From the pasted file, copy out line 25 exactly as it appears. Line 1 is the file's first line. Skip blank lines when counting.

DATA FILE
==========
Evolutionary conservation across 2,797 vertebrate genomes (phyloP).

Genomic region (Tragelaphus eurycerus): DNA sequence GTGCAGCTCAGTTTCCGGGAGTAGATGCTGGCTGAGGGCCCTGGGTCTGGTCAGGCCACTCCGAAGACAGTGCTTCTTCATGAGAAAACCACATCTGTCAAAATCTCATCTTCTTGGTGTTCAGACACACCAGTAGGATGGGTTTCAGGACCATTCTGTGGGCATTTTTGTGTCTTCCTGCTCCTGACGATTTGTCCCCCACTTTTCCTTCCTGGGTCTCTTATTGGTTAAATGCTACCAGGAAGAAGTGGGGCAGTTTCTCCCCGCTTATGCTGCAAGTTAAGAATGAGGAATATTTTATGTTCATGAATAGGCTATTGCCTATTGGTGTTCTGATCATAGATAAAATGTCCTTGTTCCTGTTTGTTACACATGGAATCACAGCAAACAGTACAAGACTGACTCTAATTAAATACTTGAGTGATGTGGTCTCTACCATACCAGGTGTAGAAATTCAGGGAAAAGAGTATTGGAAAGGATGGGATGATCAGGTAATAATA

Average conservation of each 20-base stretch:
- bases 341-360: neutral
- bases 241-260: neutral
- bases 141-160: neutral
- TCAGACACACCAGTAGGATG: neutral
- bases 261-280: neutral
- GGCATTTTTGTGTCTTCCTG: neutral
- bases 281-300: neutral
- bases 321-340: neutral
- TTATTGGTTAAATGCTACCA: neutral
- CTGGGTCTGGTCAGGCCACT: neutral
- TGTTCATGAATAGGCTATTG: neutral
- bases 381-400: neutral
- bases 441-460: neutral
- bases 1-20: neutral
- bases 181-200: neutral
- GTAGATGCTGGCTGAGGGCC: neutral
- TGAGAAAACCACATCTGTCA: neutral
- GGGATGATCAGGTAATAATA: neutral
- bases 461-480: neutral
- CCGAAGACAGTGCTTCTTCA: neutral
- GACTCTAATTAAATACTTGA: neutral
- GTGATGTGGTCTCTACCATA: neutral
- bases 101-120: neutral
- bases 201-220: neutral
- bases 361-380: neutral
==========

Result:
- GTGATGTGGTCTCTACCATA: neutral